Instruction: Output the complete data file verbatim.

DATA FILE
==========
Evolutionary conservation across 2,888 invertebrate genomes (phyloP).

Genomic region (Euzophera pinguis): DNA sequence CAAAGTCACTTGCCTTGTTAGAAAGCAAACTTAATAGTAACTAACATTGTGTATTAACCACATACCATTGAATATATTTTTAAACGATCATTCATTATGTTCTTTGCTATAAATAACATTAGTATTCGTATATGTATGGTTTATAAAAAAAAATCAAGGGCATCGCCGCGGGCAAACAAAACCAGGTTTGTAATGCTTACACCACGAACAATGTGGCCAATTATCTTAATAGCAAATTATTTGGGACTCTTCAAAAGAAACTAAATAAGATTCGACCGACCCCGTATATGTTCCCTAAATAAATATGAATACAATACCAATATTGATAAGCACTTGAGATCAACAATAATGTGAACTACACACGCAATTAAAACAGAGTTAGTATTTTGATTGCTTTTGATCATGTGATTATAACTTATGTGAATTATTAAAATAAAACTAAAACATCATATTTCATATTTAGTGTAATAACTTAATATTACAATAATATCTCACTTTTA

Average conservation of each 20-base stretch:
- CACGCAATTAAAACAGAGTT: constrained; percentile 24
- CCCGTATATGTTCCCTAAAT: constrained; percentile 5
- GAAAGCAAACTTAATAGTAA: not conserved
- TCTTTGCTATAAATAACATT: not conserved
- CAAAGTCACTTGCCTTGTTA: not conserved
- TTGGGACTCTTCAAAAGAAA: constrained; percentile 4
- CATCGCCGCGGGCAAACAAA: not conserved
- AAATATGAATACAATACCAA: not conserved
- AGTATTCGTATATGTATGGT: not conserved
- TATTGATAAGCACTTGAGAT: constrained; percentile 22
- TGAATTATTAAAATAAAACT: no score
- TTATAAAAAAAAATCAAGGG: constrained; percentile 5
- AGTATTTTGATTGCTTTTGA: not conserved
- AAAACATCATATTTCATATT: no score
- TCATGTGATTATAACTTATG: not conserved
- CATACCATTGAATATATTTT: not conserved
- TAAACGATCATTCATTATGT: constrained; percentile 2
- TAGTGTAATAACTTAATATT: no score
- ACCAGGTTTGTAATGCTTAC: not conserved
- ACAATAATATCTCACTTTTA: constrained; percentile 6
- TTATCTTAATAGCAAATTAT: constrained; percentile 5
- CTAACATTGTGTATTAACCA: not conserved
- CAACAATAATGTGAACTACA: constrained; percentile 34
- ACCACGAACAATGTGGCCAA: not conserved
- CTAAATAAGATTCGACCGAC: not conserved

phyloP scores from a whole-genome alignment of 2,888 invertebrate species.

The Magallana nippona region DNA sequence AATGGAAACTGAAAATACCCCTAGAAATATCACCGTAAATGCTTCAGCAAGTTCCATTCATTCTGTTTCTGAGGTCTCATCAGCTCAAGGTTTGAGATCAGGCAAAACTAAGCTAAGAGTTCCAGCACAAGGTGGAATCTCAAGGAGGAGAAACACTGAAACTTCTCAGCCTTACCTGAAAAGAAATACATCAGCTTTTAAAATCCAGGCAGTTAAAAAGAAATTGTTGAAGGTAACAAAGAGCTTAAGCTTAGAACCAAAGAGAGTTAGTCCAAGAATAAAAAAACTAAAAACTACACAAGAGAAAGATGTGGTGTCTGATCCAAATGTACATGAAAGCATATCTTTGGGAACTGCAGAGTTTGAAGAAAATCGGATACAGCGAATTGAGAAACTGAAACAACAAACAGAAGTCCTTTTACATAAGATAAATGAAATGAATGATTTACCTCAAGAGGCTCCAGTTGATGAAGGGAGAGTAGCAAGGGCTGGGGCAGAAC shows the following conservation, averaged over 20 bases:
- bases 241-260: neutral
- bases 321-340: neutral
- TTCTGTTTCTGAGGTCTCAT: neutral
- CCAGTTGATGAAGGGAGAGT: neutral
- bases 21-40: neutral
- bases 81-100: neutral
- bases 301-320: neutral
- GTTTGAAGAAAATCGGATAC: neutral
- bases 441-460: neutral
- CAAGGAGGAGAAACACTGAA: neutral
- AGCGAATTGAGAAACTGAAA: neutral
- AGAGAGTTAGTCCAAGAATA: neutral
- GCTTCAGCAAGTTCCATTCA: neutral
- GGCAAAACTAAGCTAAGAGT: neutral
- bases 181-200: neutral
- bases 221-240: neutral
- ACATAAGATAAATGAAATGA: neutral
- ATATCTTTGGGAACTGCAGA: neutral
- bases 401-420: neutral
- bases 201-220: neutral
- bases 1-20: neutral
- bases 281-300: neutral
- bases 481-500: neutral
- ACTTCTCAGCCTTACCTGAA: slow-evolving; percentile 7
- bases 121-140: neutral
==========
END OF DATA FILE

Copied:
Evolutionary conservation across 2,888 invertebrate genomes (phyloP).

Genomic region (Euzophera pinguis): DNA sequence CAAAGTCACTTGCCTTGTTAGAAAGCAAACTTAATAGTAACTAACATTGTGTATTAACCACATACCATTGAATATATTTTTAAACGATCATTCATTATGTTCTTTGCTATAAATAACATTAGTATTCGTATATGTATGGTTTATAAAAAAAAATCAAGGGCATCGCCGCGGGCAAACAAAACCAGGTTTGTAATGCTTACACCACGAACAATGTGGCCAATTATCTTAATAGCAAATTATTTGGGACTCTTCAAAAGAAACTAAATAAGATTCGACCGACCCCGTATATGTTCCCTAAATAAATATGAATACAATACCAATATTGATAAGCACTTGAGATCAACAATAATGTGAACTACACACGCAATTAAAACAGAGTTAGTATTTTGATTGCTTTTGATCATGTGATTATAACTTATGTGAATTATTAAAATAAAACTAAAACATCATATTTCATATTTAGTGTAATAACTTAATATTACAATAATATCTCACTTTTA

Average conservation of each 20-base stretch:
- CACGCAATTAAAACAGAGTT: constrained; percentile 24
- CCCGTATATGTTCCCTAAAT: constrained; percentile 5
- GAAAGCAAACTTAATAGTAA: not conserved
- TCTTTGCTATAAATAACATT: not conserved
- CAAAGTCACTTGCCTTGTTA: not conserved
- TTGGGACTCTTCAAAAGAAA: constrained; percentile 4
- CATCGCCGCGGGCAAACAAA: not conserved
- AAATATGAATACAATACCAA: not conserved
- AGTATTCGTATATGTATGGT: not conserved
- TATTGATAAGCACTTGAGAT: constrained; percentile 22
- TGAATTATTAAAATAAAACT: no score
- TTATAAAAAAAAATCAAGGG: constrained; percentile 5
- AGTATTTTGATTGCTTTTGA: not conserved
- AAAACATCATATTTCATATT: no score
- TCATGTGATTATAACTTATG: not conserved
- CATACCATTGAATATATTTT: not conserved
- TAAACGATCATTCATTATGT: constrained; percentile 2
- TAGTGTAATAACTTAATATT: no score
- ACCAGGTTTGTAATGCTTAC: not conserved
- ACAATAATATCTCACTTTTA: constrained; percentile 6
- TTATCTTAATAGCAAATTAT: constrained; percentile 5
- CTAACATTGTGTATTAACCA: not conserved
- CAACAATAATGTGAACTACA: constrained; percentile 34
- ACCACGAACAATGTGGCCAA: not conserved
- CTAAATAAGATTCGACCGAC: not conserved

phyloP scores from a whole-genome alignment of 2,888 invertebrate species.

The Magallana nippona region DNA sequence AATGGAAACTGAAAATACCCCTAGAAATATCACCGTAAATGCTTCAGCAAGTTCCATTCATTCTGTTTCTGAGGTCTCATCAGCTCAAGGTTTGAGATCAGGCAAAACTAAGCTAAGAGTTCCAGCACAAGGTGGAATCTCAAGGAGGAGAAACACTGAAACTTCTCAGCCTTACCTGAAAAGAAATACATCAGCTTTTAAAATCCAGGCAGTTAAAAAGAAATTGTTGAAGGTAACAAAGAGCTTAAGCTTAGAACCAAAGAGAGTTAGTCCAAGAATAAAAAAACTAAAAACTACACAAGAGAAAGATGTGGTGTCTGATCCAAATGTACATGAAAGCATATCTTTGGGAACTGCAGAGTTTGAAGAAAATCGGATACAGCGAATTGAGAAACTGAAACAACAAACAGAAGTCCTTTTACATAAGATAAATGAAATGAATGATTTACCTCAAGAGGCTCCAGTTGATGAAGGGAGAGTAGCAAGGGCTGGGGCAGAAC shows the following conservation, averaged over 20 bases:
- bases 241-260: neutral
- bases 321-340: neutral
- TTCTGTTTCTGAGGTCTCAT: neutral
- CCAGTTGATGAAGGGAGAGT: neutral
- bases 21-40: neutral
- bases 81-100: neutral
- bases 301-320: neutral
- GTTTGAAGAAAATCGGATAC: neutral
- bases 441-460: neutral
- CAAGGAGGAGAAACACTGAA: neutral
- AGCGAATTGAGAAACTGAAA: neutral
- AGAGAGTTAGTCCAAGAATA: neutral
- GCTTCAGCAAGTTCCATTCA: neutral
- GGCAAAACTAAGCTAAGAGT: neutral
- bases 181-200: neutral
- bases 221-240: neutral
- ACATAAGATAAATGAAATGA: neutral
- ATATCTTTGGGAACTGCAGA: neutral
- bases 401-420: neutral
- bases 201-220: neutral
- bases 1-20: neutral
- bases 281-300: neutral
- bases 481-500: neutral
- ACTTCTCAGCCTTACCTGAA: slow-evolving; percentile 7
- bases 121-140: neutral